Mother in HIV case pleads for privacy
Jennifer: "I am here as a mother to plead with you to respect my son's privacy."
Father accused of giving boy virus to avoid child support
In this story:
April 24, 1998
Web posted at: 9:13 p.m. EDT (0113 GMT)
ST. CHARLES, Missouri (CNN) -- The mother of a 7-year-old boy
allegedly injected with the AIDS virus by his father made an
emotional plea for privacy Friday, saying her son is trying
to live as normally as possible for whatever time he has
"I plead with you to respect the privacy and the dignity of
my son and my family," said the woman, who identified herself
only as Jennifer, at a press conference. "He has been through
so much already. My main concern is for his well-being and
happiness, and that my children are not victimized any
further by this incident."
Jennifer also offered her thanks for the outpouring of
support she has received since her son's plight became
"I would like to take this chance to just express my sincere
gratitude to all the people -- literally around the world --
for your kind thoughts, gestures of love, prayers and concern
for my son," she said.
|Part of the press conference
|The boy's mother, Jennifer, describes her son's struggle with the disease
730KB/70 sec. AIFF or WAV sound
Brian Stewart, 31, the boy's biological father, is accused of
injecting him with HIV when he was 11 months old in an effort
to avoid paying child support. Stewart entered a not guilty
plea Thursday to charges of first-degree assault, which
prosecutors say will be upgraded to murder if his son dies.
Stewart is still in jail, with bail set at $500,000.
Boy, near death 2 years ago, has improved
Jennifer's son, born in 1991, was diagnosed with AIDS in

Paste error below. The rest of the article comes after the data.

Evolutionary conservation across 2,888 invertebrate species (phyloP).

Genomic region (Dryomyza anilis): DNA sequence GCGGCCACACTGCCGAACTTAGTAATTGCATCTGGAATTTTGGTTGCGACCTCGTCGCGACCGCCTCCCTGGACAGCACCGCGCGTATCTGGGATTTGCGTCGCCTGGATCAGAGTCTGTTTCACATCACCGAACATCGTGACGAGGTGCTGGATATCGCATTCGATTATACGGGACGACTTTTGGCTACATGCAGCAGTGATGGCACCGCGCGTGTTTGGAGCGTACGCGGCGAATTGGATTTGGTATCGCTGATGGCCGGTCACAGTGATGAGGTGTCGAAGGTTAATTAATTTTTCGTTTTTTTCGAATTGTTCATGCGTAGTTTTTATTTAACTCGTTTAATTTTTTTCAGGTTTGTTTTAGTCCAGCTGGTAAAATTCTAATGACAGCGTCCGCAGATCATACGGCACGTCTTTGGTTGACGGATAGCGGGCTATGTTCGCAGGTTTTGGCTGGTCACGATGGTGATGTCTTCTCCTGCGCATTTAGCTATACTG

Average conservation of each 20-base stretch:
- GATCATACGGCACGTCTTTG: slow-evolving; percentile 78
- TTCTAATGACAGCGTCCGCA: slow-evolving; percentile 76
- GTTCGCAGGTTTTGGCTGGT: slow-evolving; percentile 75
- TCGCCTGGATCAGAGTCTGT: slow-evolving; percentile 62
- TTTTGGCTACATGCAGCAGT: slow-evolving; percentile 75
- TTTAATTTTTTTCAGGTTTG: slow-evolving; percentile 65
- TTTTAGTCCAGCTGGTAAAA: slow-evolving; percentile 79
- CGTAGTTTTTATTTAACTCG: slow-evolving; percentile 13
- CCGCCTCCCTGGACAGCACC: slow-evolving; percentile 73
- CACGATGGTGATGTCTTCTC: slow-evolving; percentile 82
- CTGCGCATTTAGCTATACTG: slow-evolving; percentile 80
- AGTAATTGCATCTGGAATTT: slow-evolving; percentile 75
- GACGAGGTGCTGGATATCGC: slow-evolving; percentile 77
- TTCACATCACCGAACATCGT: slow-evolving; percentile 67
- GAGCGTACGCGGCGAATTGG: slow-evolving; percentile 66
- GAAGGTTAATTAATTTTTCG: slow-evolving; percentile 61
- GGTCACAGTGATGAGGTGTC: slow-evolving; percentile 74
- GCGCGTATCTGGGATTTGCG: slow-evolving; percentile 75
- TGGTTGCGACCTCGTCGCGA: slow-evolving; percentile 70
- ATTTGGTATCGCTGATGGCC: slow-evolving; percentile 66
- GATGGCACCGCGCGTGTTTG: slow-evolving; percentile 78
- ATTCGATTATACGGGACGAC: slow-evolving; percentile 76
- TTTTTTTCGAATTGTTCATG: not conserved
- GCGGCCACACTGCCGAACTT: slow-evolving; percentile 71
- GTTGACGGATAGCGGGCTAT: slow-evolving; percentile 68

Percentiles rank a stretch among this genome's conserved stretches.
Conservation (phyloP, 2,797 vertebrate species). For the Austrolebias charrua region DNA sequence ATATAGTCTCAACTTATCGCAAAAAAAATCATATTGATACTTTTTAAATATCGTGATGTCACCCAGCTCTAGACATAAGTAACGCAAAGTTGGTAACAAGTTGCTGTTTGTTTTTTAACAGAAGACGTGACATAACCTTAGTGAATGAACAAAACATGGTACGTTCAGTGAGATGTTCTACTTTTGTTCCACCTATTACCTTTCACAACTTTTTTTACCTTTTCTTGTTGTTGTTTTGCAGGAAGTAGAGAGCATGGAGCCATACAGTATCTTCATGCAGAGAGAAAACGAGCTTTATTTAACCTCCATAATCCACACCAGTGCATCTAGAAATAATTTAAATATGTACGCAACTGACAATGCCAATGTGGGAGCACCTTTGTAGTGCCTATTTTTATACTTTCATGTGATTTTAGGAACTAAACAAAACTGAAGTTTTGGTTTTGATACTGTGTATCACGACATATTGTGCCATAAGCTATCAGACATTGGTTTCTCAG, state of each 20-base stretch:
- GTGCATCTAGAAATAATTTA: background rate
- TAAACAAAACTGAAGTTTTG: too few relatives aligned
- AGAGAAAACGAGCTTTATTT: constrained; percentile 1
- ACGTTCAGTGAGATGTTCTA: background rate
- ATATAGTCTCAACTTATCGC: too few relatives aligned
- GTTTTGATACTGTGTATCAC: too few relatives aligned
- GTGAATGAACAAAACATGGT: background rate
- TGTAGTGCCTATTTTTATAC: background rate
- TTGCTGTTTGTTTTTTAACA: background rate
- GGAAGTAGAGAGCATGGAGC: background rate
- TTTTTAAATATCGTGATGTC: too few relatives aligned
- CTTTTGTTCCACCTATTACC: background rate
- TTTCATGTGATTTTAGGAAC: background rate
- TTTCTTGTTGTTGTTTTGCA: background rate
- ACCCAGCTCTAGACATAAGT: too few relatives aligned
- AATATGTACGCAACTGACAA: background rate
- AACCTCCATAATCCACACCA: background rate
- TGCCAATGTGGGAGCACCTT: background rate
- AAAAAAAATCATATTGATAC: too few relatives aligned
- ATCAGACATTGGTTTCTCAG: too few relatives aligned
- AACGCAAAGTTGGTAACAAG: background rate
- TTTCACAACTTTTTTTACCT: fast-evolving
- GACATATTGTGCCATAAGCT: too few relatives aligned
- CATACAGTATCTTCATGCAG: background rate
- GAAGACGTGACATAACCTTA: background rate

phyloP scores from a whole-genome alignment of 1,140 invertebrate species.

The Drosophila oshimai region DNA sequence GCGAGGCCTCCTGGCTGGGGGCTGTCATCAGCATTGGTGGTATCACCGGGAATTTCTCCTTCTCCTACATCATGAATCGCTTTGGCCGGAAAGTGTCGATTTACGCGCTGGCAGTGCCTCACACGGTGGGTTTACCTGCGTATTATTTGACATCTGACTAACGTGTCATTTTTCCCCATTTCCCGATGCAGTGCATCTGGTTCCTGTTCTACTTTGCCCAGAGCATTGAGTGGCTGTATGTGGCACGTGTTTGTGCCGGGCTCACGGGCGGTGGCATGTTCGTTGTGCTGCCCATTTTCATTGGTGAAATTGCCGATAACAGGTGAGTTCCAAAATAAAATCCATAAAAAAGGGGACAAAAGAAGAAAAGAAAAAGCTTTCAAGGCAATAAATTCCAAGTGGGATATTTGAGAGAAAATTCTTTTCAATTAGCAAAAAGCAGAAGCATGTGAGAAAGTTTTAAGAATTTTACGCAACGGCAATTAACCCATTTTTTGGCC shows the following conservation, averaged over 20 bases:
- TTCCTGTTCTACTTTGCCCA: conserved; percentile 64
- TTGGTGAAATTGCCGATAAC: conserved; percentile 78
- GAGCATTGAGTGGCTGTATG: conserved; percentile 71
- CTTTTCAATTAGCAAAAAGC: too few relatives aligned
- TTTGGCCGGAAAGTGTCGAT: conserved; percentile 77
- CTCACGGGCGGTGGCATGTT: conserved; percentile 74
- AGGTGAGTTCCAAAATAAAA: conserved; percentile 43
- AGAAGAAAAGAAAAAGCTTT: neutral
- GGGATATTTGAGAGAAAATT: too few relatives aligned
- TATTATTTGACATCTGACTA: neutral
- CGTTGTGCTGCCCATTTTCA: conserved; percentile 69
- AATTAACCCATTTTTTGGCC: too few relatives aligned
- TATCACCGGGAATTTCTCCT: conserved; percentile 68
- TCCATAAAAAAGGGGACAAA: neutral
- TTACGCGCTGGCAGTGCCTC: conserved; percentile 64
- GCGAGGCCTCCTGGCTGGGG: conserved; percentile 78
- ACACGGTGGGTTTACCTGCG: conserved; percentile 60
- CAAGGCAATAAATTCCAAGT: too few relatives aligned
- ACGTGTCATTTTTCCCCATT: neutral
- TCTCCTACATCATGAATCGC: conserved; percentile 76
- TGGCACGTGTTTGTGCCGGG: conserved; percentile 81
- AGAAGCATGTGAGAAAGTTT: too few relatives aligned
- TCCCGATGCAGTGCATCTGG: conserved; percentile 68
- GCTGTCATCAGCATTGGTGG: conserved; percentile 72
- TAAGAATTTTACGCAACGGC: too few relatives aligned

1996. At the time, Jennifer said, he was near death. His
immune system was destroyed, he was suffering from incurable
liver and spleen disorders, his digestive system had shut
down, and he had a chronic fever of 105 degrees.
Jennifer said her son's condition has improved since his
diagnosis and that "he's feeling much better and is now
finally able to enjoy more of his childhood." She said his
immune system has bounced back somewhat, although it is still
only about half as strong as that of a typical healthy
However, some of the medication he was given has left him
with a permanent hearing impairment, and he still takes 10
different medications daily, some through a permanent tube in
his abdomen, Jennifer said.
"Through the prayers and those involved in his treatment, he
has managed to remain alive and is showing remarkable
improvement," she said. "However, due to the complications
associated with this disease, ... [it] will always be a daily
struggle to live."
"We live daily with the realization that he will die of this
disease or the complications that are related to this," she
said. "He is now trying to live the life of an ordinary 7-
year-old child. He has been denied this for most of his short
life. He attends school as much as his health allows him to
Prosecutor: Case circumstantial
St. Charles County prosecutor Tim Braun said much of the case
against Stewart is built on circumstantial evidence, although
there is some "direct evidence."
He said two witnesses will testify about conversations they
had with Stewart that support the charge. One allegedly heard
Stewart make a comment "to the effect of 'You don't have to
worry about me paying child support because the child won't
live long enough,'" Braun said.
Stewart worked as a hospital blood technician. The boy was
allegedly injected with HIV-infected blood in February 1992
at a hospital in St. Charles, where he was being treated for
a respiratory problem.
On the day the injection allegedly took place, Stewart, who
did not work at that hospital, was seen carrying a type of
lab coat that would have been out of season, Braun said.
"The inference that we would have is that he had blood in
there, and if somebody looked in the pocket of the coat, he
would say, 'Oh, I had that left over from my other job' or 'I
forgot to take that out,'" Braun said.
Father's lawyer: He's being tried in media
But Stewart's court-appointed attorney, Joe Murphy, accused
prosecutors of outrageous conduct and said his client was
being tried and convicted in the media.
"My client has maintained all along that he is innocent,"
Murphy said. "And I believe him."
At her press conference, Jennifer declined to answer any
questions or discuss the facts of the criminal case.
"I firmly believe that the court of law should be where this
is all addressed, and it will be taken care of there," she
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